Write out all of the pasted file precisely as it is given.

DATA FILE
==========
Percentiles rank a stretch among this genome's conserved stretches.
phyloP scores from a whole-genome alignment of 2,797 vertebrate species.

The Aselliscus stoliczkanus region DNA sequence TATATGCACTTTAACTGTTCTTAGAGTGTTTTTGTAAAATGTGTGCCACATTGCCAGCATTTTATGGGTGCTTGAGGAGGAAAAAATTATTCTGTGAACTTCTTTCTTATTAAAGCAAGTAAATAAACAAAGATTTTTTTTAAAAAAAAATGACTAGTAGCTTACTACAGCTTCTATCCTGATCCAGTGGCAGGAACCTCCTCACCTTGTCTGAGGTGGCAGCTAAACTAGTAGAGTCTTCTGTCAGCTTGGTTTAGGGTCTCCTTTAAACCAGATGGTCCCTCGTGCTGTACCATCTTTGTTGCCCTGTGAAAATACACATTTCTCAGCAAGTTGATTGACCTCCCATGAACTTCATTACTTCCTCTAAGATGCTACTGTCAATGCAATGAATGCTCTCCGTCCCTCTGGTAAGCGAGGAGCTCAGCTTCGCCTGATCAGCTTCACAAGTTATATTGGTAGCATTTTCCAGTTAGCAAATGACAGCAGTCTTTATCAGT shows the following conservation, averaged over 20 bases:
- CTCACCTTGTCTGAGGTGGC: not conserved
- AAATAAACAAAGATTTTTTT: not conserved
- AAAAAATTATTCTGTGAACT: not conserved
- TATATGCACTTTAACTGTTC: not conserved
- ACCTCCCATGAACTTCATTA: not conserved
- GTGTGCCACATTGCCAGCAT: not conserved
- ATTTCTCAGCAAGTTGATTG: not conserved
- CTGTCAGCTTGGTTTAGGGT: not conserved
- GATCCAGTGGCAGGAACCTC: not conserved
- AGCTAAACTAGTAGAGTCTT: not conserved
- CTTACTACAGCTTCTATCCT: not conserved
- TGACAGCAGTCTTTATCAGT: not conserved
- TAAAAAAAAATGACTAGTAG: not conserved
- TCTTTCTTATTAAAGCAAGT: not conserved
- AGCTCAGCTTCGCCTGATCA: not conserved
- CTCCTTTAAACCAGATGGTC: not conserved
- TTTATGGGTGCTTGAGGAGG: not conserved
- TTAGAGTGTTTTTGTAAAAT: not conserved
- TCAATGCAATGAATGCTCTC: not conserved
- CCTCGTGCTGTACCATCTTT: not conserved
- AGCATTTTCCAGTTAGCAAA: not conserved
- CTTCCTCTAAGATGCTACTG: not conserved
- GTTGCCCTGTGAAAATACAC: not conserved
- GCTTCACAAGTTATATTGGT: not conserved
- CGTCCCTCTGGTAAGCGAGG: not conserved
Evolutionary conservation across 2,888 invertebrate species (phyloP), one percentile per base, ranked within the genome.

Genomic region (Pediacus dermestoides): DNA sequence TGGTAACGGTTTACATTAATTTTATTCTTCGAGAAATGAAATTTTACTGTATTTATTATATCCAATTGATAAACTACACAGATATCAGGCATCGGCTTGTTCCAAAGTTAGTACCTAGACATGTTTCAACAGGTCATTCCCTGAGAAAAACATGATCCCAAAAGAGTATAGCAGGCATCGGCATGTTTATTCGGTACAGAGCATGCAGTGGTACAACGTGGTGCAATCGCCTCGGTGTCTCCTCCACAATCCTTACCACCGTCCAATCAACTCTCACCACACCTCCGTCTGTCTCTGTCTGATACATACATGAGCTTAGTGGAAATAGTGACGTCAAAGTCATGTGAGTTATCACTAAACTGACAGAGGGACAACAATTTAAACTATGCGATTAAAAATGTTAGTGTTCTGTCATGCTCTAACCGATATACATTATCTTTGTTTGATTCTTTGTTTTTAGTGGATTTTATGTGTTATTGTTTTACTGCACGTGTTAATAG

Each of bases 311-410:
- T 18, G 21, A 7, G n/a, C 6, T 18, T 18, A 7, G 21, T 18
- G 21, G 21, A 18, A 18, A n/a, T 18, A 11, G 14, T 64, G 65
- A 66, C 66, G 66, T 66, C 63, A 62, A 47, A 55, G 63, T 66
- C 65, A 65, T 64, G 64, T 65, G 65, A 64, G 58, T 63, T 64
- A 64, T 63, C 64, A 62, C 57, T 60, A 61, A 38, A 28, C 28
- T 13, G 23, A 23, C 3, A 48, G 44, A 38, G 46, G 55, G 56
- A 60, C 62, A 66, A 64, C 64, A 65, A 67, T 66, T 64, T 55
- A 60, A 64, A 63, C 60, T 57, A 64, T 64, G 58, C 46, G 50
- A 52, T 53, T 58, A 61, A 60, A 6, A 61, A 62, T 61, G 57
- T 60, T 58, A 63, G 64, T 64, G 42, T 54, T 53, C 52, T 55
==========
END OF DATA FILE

Percentiles rank a stretch among this genome's conserved stretches.
phyloP scores from a whole-genome alignment of 2,797 vertebrate species.

The Aselliscus stoliczkanus region DNA sequence TATATGCACTTTAACTGTTCTTAGAGTGTTTTTGTAAAATGTGTGCCACATTGCCAGCATTTTATGGGTGCTTGAGGAGGAAAAAATTATTCTGTGAACTTCTTTCTTATTAAAGCAAGTAAATAAACAAAGATTTTTTTTAAAAAAAAATGACTAGTAGCTTACTACAGCTTCTATCCTGATCCAGTGGCAGGAACCTCCTCACCTTGTCTGAGGTGGCAGCTAAACTAGTAGAGTCTTCTGTCAGCTTGGTTTAGGGTCTCCTTTAAACCAGATGGTCCCTCGTGCTGTACCATCTTTGTTGCCCTGTGAAAATACACATTTCTCAGCAAGTTGATTGACCTCCCATGAACTTCATTACTTCCTCTAAGATGCTACTGTCAATGCAATGAATGCTCTCCGTCCCTCTGGTAAGCGAGGAGCTCAGCTTCGCCTGATCAGCTTCACAAGTTATATTGGTAGCATTTTCCAGTTAGCAAATGACAGCAGTCTTTATCAGT shows the following conservation, averaged over 20 bases:
- CTCACCTTGTCTGAGGTGGC: not conserved
- AAATAAACAAAGATTTTTTT: not conserved
- AAAAAATTATTCTGTGAACT: not conserved
- TATATGCACTTTAACTGTTC: not conserved
- ACCTCCCATGAACTTCATTA: not conserved
- GTGTGCCACATTGCCAGCAT: not conserved
- ATTTCTCAGCAAGTTGATTG: not conserved
- CTGTCAGCTTGGTTTAGGGT: not conserved
- GATCCAGTGGCAGGAACCTC: not conserved
- AGCTAAACTAGTAGAGTCTT: not conserved
- CTTACTACAGCTTCTATCCT: not conserved
- TGACAGCAGTCTTTATCAGT: not conserved
- TAAAAAAAAATGACTAGTAG: not conserved
- TCTTTCTTATTAAAGCAAGT: not conserved
- AGCTCAGCTTCGCCTGATCA: not conserved
- CTCCTTTAAACCAGATGGTC: not conserved
- TTTATGGGTGCTTGAGGAGG: not conserved
- TTAGAGTGTTTTTGTAAAAT: not conserved
- TCAATGCAATGAATGCTCTC: not conserved
- CCTCGTGCTGTACCATCTTT: not conserved
- AGCATTTTCCAGTTAGCAAA: not conserved
- CTTCCTCTAAGATGCTACTG: not conserved
- GTTGCCCTGTGAAAATACAC: not conserved
- GCTTCACAAGTTATATTGGT: not conserved
- CGTCCCTCTGGTAAGCGAGG: not conserved
Evolutionary conservation across 2,888 invertebrate species (phyloP), one percentile per base, ranked within the genome.

Genomic region (Pediacus dermestoides): DNA sequence TGGTAACGGTTTACATTAATTTTATTCTTCGAGAAATGAAATTTTACTGTATTTATTATATCCAATTGATAAACTACACAGATATCAGGCATCGGCTTGTTCCAAAGTTAGTACCTAGACATGTTTCAACAGGTCATTCCCTGAGAAAAACATGATCCCAAAAGAGTATAGCAGGCATCGGCATGTTTATTCGGTACAGAGCATGCAGTGGTACAACGTGGTGCAATCGCCTCGGTGTCTCCTCCACAATCCTTACCACCGTCCAATCAACTCTCACCACACCTCCGTCTGTCTCTGTCTGATACATACATGAGCTTAGTGGAAATAGTGACGTCAAAGTCATGTGAGTTATCACTAAACTGACAGAGGGACAACAATTTAAACTATGCGATTAAAAATGTTAGTGTTCTGTCATGCTCTAACCGATATACATTATCTTTGTTTGATTCTTTGTTTTTAGTGGATTTTATGTGTTATTGTTTTACTGCACGTGTTAATAG

Each of bases 311-410:
- T 18, G 21, A 7, G n/a, C 6, T 18, T 18, A 7, G 21, T 18
- G 21, G 21, A 18, A 18, A n/a, T 18, A 11, G 14, T 64, G 65
- A 66, C 66, G 66, T 66, C 63, A 62, A 47, A 55, G 63, T 66
- C 65, A 65, T 64, G 64, T 65, G 65, A 64, G 58, T 63, T 64
- A 64, T 63, C 64, A 62, C 57, T 60, A 61, A 38, A 28, C 28
- T 13, G 23, A 23, C 3, A 48, G 44, A 38, G 46, G 55, G 56
- A 60, C 62, A 66, A 64, C 64, A 65, A 67, T 66, T 64, T 55
- A 60, A 64, A 63, C 60, T 57, A 64, T 64, G 58, C 46, G 50
- A 52, T 53, T 58, A 61, A 60, A 6, A 61, A 62, T 61, G 57
- T 60, T 58, A 63, G 64, T 64, G 42, T 54, T 53, C 52, T 55